Sunday, November 1, 2015

November is National Family Literacy Month!



 According to the National Center for Families Learning (NCFL), family literacy is when “two generations or more -- parents, children, and/or extended family members – are actively engaged in learning together.”

There are many things we can do as parents and teachers to promote family literacy. One of the easiest ways is to read together. The bedtime story is such a great way for family members to spend time together and read.

Doing homework with your child also promotes family literacy. Chances are, your child is learning the same material you learned in school, but in an entirely different way.

Having your child explain what she is learning will help her cement her knowledge and help you think about things in a different way. Valuing our children and students as teachers will increase their confidence.

Enjoying hobbies together is another way to promote family literacy. Both the child and adult are actively learning something they enjoy.


One of my favorite blogs, ReadWriteThink, gives several ideas of how teachers and families can work together to promote literacy.

Kick off National Family Literacy Day by inviting parents, grandparents, and other family members to your classroom for a family-school reading day.
                Invite students' family members to read a favorite story from their childhood, or their child's favorite bedtime story. (Grandparents can share both their child's and their grandchild's favorites!)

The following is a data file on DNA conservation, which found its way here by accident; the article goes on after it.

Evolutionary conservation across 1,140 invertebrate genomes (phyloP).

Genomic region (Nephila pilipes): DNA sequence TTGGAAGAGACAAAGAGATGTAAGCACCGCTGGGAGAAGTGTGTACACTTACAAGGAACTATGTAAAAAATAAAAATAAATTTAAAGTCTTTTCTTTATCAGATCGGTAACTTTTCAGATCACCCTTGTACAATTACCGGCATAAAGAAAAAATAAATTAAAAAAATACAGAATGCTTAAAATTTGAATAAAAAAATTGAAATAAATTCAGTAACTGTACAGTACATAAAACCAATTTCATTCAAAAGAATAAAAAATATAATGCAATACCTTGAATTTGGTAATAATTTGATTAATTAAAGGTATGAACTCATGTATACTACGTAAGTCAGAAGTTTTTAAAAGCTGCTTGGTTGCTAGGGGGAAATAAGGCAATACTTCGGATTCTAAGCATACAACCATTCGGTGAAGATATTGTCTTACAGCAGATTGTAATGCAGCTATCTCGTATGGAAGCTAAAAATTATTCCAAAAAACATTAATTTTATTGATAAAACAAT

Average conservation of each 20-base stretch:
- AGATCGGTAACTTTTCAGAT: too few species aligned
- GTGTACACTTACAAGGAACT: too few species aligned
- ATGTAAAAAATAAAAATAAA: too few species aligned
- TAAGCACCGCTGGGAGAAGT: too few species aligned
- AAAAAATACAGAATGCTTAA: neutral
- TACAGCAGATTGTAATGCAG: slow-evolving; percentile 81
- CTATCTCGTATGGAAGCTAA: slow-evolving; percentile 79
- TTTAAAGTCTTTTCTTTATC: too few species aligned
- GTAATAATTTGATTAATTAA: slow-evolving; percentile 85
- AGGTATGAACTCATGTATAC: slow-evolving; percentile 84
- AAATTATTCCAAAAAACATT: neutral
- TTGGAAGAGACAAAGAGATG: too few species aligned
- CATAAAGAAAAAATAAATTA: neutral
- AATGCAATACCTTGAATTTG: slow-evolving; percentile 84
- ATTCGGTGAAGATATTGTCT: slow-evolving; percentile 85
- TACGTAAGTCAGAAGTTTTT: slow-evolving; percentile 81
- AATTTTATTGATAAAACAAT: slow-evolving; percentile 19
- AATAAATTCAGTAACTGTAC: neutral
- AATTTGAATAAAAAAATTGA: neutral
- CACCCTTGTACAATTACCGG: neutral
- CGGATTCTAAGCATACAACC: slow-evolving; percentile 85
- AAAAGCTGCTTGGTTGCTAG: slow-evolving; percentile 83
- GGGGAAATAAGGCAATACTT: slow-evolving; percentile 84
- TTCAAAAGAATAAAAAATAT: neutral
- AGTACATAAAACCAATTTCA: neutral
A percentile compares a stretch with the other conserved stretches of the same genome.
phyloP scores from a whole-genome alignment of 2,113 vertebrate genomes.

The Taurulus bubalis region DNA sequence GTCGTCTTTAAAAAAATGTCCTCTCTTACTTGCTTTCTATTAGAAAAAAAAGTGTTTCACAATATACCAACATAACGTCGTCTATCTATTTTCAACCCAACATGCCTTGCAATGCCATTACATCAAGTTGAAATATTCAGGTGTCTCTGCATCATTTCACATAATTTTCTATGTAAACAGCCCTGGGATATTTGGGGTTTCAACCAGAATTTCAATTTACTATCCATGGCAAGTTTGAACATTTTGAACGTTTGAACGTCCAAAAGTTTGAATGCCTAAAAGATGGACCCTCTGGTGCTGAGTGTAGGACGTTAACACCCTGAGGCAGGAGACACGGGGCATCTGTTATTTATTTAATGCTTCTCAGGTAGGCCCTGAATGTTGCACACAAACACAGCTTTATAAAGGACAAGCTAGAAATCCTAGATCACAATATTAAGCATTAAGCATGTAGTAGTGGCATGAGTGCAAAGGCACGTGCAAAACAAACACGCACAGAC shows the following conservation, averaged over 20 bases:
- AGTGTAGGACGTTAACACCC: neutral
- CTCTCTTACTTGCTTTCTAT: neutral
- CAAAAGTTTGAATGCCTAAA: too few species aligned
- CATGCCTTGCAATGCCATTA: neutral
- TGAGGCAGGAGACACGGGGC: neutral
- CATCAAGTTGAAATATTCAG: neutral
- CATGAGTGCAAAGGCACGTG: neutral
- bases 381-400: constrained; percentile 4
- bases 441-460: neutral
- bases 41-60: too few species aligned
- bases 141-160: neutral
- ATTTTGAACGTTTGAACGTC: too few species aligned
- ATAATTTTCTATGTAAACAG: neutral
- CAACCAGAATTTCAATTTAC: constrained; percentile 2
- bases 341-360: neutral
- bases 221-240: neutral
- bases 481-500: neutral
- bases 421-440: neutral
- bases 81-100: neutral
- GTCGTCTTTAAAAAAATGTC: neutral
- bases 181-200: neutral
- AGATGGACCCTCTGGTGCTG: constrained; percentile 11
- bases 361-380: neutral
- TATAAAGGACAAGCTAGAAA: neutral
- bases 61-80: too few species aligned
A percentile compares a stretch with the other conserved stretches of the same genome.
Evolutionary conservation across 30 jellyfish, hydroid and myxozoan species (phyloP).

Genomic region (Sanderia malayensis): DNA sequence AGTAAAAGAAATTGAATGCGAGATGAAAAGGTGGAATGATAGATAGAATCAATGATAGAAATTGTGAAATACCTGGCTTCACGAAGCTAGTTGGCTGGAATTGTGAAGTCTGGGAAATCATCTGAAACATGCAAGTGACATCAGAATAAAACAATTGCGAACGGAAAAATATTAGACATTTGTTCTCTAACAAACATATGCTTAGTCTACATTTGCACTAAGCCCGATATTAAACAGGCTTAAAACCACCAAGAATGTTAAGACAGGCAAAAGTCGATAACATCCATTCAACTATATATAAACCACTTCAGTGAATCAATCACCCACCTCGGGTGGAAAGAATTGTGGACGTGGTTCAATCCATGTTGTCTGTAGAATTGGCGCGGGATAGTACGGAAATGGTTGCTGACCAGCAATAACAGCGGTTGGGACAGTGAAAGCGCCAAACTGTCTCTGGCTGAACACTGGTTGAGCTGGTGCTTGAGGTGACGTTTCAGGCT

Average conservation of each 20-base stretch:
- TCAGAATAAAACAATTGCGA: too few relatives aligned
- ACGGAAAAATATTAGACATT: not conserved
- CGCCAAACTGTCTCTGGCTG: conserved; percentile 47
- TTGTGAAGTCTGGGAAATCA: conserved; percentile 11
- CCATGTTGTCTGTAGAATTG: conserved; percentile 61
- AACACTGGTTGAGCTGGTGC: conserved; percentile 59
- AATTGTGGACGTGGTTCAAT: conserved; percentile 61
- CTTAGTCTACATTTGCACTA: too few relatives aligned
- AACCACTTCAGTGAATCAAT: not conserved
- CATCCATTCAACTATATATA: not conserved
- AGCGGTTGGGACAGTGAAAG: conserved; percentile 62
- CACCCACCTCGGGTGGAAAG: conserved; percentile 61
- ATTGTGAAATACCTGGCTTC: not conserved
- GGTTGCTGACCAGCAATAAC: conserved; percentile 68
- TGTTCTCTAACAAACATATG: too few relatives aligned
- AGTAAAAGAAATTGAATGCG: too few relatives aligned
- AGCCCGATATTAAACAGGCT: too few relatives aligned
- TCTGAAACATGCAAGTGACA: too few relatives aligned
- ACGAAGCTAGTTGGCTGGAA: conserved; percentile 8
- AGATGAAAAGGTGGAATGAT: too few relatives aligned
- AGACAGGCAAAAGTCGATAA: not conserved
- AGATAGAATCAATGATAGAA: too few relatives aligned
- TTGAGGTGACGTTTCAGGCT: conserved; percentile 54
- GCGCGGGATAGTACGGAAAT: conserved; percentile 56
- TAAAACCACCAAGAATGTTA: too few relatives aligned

Provide a collection of books for families to share during a group reading session. Invite families to get comfortable by bringing a cushion, beanbag chair, or pillow.
                Introduce families to some of the games & tools provided by ReadWriteThink. Encourage them to use these engaging tools at home to enhance their reading and writing experiences.
                Provide each family with a certificate of participation or a bookmark at the end of the event. Ask a local bookstore for a donation, or print certificates and bookmarks from your computer.
                At the close of your event, be sure to remind parents about other National Family Literacy Day events in your community.
Remember that family literacy is something that should be encouraged all year round. Invite students and their families to brainstorm ways they can keep their family engaged in reading on a regular basis!


Click on this link, ReadWriteThink, to find many more ideas and websites to promote family literacy. Also visit, National Center for Families Learning (NCFL) for even more great ideas for learning as a family.

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